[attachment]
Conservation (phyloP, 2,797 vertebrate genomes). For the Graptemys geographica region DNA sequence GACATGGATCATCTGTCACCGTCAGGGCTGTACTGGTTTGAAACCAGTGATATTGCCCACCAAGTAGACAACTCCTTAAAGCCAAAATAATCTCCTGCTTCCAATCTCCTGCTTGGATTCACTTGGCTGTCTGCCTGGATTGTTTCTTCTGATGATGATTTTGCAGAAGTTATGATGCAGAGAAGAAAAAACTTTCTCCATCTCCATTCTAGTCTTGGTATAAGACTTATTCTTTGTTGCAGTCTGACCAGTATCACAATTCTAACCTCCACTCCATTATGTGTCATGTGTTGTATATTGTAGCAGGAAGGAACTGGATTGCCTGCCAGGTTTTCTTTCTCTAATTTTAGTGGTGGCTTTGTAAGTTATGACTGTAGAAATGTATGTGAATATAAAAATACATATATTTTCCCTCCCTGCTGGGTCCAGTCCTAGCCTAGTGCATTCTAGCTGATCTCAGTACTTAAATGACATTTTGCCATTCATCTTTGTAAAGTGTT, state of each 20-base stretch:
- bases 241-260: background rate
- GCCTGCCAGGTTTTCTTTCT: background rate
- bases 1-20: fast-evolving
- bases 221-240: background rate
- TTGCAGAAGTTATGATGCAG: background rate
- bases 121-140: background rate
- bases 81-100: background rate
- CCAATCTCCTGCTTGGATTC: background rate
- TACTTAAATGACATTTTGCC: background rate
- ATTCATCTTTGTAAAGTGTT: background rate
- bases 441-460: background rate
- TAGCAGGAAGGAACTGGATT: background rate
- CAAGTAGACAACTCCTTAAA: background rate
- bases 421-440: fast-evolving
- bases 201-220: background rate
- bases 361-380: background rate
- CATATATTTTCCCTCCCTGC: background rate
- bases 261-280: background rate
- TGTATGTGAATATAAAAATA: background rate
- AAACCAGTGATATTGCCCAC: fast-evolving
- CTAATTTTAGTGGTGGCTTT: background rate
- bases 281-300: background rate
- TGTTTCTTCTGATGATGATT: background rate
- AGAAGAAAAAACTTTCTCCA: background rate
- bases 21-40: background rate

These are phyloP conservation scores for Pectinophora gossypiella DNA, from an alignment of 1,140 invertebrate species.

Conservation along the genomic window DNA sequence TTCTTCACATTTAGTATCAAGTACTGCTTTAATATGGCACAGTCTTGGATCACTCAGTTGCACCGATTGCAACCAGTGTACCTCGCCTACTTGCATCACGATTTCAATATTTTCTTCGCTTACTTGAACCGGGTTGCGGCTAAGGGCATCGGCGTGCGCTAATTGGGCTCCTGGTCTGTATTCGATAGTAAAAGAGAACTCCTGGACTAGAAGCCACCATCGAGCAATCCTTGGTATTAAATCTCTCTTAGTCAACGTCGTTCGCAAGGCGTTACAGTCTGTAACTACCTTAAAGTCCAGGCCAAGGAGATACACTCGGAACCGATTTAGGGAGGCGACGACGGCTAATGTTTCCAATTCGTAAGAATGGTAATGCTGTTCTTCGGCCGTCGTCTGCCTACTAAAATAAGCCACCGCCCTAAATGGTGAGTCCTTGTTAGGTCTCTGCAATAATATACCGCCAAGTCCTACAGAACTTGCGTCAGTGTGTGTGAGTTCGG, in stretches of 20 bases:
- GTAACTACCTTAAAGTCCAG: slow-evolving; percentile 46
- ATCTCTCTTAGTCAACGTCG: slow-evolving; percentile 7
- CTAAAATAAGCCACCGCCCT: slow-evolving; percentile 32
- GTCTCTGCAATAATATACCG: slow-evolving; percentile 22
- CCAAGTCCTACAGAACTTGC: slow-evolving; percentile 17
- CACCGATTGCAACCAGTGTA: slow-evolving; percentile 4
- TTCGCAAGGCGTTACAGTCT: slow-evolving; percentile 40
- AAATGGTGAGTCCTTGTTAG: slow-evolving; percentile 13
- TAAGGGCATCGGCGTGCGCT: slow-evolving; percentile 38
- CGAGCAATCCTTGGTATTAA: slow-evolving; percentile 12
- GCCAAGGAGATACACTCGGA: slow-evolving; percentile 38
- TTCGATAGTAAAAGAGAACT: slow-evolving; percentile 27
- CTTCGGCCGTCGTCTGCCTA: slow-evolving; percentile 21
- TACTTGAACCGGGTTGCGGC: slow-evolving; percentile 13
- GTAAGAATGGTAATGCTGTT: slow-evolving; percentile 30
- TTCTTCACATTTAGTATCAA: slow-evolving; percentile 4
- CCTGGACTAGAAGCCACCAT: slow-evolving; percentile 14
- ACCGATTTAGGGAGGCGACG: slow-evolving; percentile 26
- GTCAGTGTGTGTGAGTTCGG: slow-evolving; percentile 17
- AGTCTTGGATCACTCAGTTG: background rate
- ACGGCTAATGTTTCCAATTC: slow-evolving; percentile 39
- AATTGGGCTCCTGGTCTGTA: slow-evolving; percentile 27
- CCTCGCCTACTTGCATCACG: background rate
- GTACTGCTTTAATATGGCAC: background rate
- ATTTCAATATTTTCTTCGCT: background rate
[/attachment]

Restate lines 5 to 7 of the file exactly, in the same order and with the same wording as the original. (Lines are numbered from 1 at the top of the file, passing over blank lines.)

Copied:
- bases 221-240: background rate
- TTGCAGAAGTTATGATGCAG: background rate
- bases 121-140: background rate